The author of The Buddy Files whips up a light mystery fare for the younger set.


From the King & Kayla series , Vol. 1

In a brand-new series a girl and a dog are detectives, finding mysteries in everyday events.

King is a dog (a golden retriever), and Kayla is his human (a brown-skinned gal with springy brown hair). Through King’s narration, readers get a glimpse of a dog’s innermost thoughts—which mostly revolve around food and not going outside (a common mistake made by humans). Kayla’s inability to understand King’s dialogue, rendered in perfect English both within the text and in thought bubbles, is a running joke in the series. In their first book, Kayla prepares King’s favorite snack, peanut-butter treats. But alas, they are not for him! They are for her friend’s new puppy, Thor. When some of the treats go missing, King seems to be the prime suspect. But his nose has picked up the scent of an intruder. How can he convey this to Kayla? In true detective fashion, Kayla makes a list of known and unknown facts. In the second book, published simultaneously, King & Kayla and the Case of the Secret Code (2017), Kayla again employs this strategy to solve the crime. Readers will connect with this charmingly misunderstood pup (along with his exasperated howls, excited tail wagging, and sheepish grins).

The author of The Buddy Files whips up a light mystery fare for the younger set. (Early reader. 6-8)

Pub Date: March 1, 2017

ISBN: 978-1-56145-877-6

Page Count: 48

Publisher: Peachtree

Review Posted Online: Jan. 17, 2017

Kirkus Reviews Issue: Feb. 1, 2017

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A good friend can change your life.

Duck loves settling down with a hot beverage when he reads, but that’s the only liquid for him—he doesn’t like getting wet. As a result, he dresses in a yellow rain slicker constantly and spends rainy days inside with the shutters drawn. This solitary existence continues until one night when a particularly bad storm creates a hole in Duck’s roof. When he sets out to investigate repairing it, he comes face to face with a lost frog on his doorstep. Even though Frog loves the water, the two develop a friendship through a shared love of reading. Frog eventually finds his way home, but the two have bonded, and Duck invites Frog to join him as a new roommate. Although the story’s soft cartoon illustrations are amusing—Duck peddling his bicycle in his slicker, boots, and sou’wester will elicit smiles—they can’t save the superficial message of the story. Duck’s phobia is never directly addressed, but once Frog moves in permanently, the rain slicker vanishes, so there’s a bit of a visual resolution. Books addressing new friendships are always needed, but the characters need to be developed to attract and inspire readers. This pale imitation of Oliver Jeffers’ Lost and Found (2006) doesn’t have the depth needed to carry the message. (This book was reviewed digitally with 11-by-15.8-inch double-page spreads viewed at actual size.)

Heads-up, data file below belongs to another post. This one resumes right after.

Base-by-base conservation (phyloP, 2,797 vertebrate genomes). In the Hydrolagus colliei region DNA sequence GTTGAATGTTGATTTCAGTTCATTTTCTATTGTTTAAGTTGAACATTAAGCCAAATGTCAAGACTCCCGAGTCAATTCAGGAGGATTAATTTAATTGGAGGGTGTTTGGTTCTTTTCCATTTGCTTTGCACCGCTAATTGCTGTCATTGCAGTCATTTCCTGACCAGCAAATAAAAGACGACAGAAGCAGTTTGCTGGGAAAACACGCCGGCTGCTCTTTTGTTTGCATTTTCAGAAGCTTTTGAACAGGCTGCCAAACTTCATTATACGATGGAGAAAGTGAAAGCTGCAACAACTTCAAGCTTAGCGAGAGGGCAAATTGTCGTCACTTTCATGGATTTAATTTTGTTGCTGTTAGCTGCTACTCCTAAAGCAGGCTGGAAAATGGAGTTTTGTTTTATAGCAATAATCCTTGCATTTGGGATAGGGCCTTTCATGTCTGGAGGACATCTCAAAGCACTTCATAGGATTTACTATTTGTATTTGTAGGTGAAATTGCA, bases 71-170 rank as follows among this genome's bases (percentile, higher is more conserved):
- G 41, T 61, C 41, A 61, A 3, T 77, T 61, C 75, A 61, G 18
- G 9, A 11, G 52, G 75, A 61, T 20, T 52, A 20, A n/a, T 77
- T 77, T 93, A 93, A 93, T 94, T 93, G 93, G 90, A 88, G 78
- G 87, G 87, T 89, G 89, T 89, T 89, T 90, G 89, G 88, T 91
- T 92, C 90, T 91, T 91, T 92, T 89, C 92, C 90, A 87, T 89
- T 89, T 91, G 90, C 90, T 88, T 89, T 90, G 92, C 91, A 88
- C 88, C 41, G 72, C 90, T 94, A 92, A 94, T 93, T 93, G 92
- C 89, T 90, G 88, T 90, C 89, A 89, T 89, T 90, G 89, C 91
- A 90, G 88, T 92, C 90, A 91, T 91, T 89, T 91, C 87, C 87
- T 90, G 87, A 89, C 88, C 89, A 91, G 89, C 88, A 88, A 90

Damp. (Picture book. 6-8)

Pub Date: March 30, 2021

ISBN: 978-1-5344-8917-2

Page Count: 32

Publisher: Paula Wiseman/Simon & Schuster

Review Posted Online: Jan. 13, 2021

Kirkus Reviews Issue: Feb. 1, 2021

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Children will likely long to see a dog in their own schools as they decode their ways to reading success.


A curious beagle who gets loose in school sees all sorts of new things in this early-reader tale that has faint echoes of “The Gingerbread Man.”

When Bobby forgets his lunch in the hustle and bustle that is the family’s morning, his mom and Lucy deliver it to his school. But the little pup’s wriggles set her free to explore the school, allowing her to meet lots of familiar school faces: some students, the lunch lady, the custodian and, finally, her own boy—Bobby—in his classroom. Each person she meets yells for her to “Stop!” since “Dogs don’t belong in school! Lucy heard her, but she didn’t stop.” By the end, those in pursuit have formed a parade of sorts, though the setup is too long and the chase too short to completely mirror the familiar folk tale. Those who have been in a school will recognize much of what Lucy sees on her adventure, though many are seen from a dog’s (low) point of view. Blank space within the brightly colored pictures holds the medium-font text, which features short sentences in short paragraphs on each page. Full bleed single- and double-page–spread illustrations extend the story but don’t help much with decoding, properly befitting a Step into Reading Level 3 title.

Children will likely long to see a dog in their own schools as they decode their ways to reading success. (Early reader. 6-8)

Pub Date: July 22, 2014

ISBN: 978-0-385-36994-7

Page Count: 48

Publisher: Random House

Review Posted Online: May 14, 2014

Kirkus Reviews Issue: June 1, 2014

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